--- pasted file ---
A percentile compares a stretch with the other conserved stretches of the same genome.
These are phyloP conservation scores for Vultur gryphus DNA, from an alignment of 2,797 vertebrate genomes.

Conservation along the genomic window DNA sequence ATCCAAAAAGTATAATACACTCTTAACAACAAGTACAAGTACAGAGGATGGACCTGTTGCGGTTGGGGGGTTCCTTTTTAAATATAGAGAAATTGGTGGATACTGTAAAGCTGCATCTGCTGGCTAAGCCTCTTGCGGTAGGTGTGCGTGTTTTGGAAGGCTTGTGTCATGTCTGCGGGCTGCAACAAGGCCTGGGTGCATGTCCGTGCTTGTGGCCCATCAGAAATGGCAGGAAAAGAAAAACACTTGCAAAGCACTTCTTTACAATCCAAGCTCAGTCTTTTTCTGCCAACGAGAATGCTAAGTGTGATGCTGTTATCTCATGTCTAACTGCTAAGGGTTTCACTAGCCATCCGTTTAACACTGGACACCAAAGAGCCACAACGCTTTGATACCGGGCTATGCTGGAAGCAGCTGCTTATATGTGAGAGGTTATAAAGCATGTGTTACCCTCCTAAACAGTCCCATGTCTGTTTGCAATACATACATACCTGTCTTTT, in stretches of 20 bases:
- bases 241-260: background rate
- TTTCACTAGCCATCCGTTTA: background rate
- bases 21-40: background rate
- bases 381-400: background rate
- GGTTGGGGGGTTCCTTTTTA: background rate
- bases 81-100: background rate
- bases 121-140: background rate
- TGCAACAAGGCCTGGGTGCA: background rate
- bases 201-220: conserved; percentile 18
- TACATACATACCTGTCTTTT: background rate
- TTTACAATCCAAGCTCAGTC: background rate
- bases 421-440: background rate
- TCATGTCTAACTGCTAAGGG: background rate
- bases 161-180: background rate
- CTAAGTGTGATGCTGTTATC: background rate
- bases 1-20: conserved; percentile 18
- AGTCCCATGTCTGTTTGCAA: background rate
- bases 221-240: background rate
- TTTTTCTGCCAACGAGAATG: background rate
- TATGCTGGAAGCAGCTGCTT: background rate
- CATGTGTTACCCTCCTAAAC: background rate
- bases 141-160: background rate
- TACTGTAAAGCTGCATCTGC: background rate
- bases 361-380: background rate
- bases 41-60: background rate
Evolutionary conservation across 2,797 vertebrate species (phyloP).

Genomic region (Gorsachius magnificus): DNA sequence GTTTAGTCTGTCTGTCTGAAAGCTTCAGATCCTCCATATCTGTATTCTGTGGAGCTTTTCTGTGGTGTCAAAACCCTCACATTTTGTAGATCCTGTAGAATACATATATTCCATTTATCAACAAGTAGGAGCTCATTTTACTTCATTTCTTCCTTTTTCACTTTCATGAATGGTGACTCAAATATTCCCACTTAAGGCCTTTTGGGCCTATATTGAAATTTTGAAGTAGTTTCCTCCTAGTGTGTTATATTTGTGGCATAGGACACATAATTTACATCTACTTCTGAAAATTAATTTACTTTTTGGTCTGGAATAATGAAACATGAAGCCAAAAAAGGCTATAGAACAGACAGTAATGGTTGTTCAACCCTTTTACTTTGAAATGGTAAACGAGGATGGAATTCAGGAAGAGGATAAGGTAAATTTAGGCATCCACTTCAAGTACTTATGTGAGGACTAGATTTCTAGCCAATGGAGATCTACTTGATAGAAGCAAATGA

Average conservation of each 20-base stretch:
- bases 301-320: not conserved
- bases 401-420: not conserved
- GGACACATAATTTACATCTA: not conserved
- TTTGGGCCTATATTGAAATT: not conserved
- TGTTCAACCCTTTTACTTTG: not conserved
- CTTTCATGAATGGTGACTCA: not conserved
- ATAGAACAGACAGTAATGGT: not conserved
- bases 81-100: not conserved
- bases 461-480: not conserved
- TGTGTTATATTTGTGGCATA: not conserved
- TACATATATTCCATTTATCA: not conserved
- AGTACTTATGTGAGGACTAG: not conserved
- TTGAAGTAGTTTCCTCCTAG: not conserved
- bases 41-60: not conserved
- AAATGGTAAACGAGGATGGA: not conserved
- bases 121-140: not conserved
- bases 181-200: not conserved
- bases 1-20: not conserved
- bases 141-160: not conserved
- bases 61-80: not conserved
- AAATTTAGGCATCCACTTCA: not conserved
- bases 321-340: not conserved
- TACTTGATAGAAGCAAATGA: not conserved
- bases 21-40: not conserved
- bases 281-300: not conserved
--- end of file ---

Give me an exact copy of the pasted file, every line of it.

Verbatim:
A percentile compares a stretch with the other conserved stretches of the same genome.
These are phyloP conservation scores for Vultur gryphus DNA, from an alignment of 2,797 vertebrate genomes.

Conservation along the genomic window DNA sequence ATCCAAAAAGTATAATACACTCTTAACAACAAGTACAAGTACAGAGGATGGACCTGTTGCGGTTGGGGGGTTCCTTTTTAAATATAGAGAAATTGGTGGATACTGTAAAGCTGCATCTGCTGGCTAAGCCTCTTGCGGTAGGTGTGCGTGTTTTGGAAGGCTTGTGTCATGTCTGCGGGCTGCAACAAGGCCTGGGTGCATGTCCGTGCTTGTGGCCCATCAGAAATGGCAGGAAAAGAAAAACACTTGCAAAGCACTTCTTTACAATCCAAGCTCAGTCTTTTTCTGCCAACGAGAATGCTAAGTGTGATGCTGTTATCTCATGTCTAACTGCTAAGGGTTTCACTAGCCATCCGTTTAACACTGGACACCAAAGAGCCACAACGCTTTGATACCGGGCTATGCTGGAAGCAGCTGCTTATATGTGAGAGGTTATAAAGCATGTGTTACCCTCCTAAACAGTCCCATGTCTGTTTGCAATACATACATACCTGTCTTTT, in stretches of 20 bases:
- bases 241-260: background rate
- TTTCACTAGCCATCCGTTTA: background rate
- bases 21-40: background rate
- bases 381-400: background rate
- GGTTGGGGGGTTCCTTTTTA: background rate
- bases 81-100: background rate
- bases 121-140: background rate
- TGCAACAAGGCCTGGGTGCA: background rate
- bases 201-220: conserved; percentile 18
- TACATACATACCTGTCTTTT: background rate
- TTTACAATCCAAGCTCAGTC: background rate
- bases 421-440: background rate
- TCATGTCTAACTGCTAAGGG: background rate
- bases 161-180: background rate
- CTAAGTGTGATGCTGTTATC: background rate
- bases 1-20: conserved; percentile 18
- AGTCCCATGTCTGTTTGCAA: background rate
- bases 221-240: background rate
- TTTTTCTGCCAACGAGAATG: background rate
- TATGCTGGAAGCAGCTGCTT: background rate
- CATGTGTTACCCTCCTAAAC: background rate
- bases 141-160: background rate
- TACTGTAAAGCTGCATCTGC: background rate
- bases 361-380: background rate
- bases 41-60: background rate
Evolutionary conservation across 2,797 vertebrate species (phyloP).

Genomic region (Gorsachius magnificus): DNA sequence GTTTAGTCTGTCTGTCTGAAAGCTTCAGATCCTCCATATCTGTATTCTGTGGAGCTTTTCTGTGGTGTCAAAACCCTCACATTTTGTAGATCCTGTAGAATACATATATTCCATTTATCAACAAGTAGGAGCTCATTTTACTTCATTTCTTCCTTTTTCACTTTCATGAATGGTGACTCAAATATTCCCACTTAAGGCCTTTTGGGCCTATATTGAAATTTTGAAGTAGTTTCCTCCTAGTGTGTTATATTTGTGGCATAGGACACATAATTTACATCTACTTCTGAAAATTAATTTACTTTTTGGTCTGGAATAATGAAACATGAAGCCAAAAAAGGCTATAGAACAGACAGTAATGGTTGTTCAACCCTTTTACTTTGAAATGGTAAACGAGGATGGAATTCAGGAAGAGGATAAGGTAAATTTAGGCATCCACTTCAAGTACTTATGTGAGGACTAGATTTCTAGCCAATGGAGATCTACTTGATAGAAGCAAATGA

Average conservation of each 20-base stretch:
- bases 301-320: not conserved
- bases 401-420: not conserved
- GGACACATAATTTACATCTA: not conserved
- TTTGGGCCTATATTGAAATT: not conserved
- TGTTCAACCCTTTTACTTTG: not conserved
- CTTTCATGAATGGTGACTCA: not conserved
- ATAGAACAGACAGTAATGGT: not conserved
- bases 81-100: not conserved
- bases 461-480: not conserved
- TGTGTTATATTTGTGGCATA: not conserved
- TACATATATTCCATTTATCA: not conserved
- AGTACTTATGTGAGGACTAG: not conserved
- TTGAAGTAGTTTCCTCCTAG: not conserved
- bases 41-60: not conserved
- AAATGGTAAACGAGGATGGA: not conserved
- bases 121-140: not conserved
- bases 181-200: not conserved
- bases 1-20: not conserved
- bases 141-160: not conserved
- bases 61-80: not conserved
- AAATTTAGGCATCCACTTCA: not conserved
- bases 321-340: not conserved
- TACTTGATAGAAGCAAATGA: not conserved
- bases 21-40: not conserved
- bases 281-300: not conserved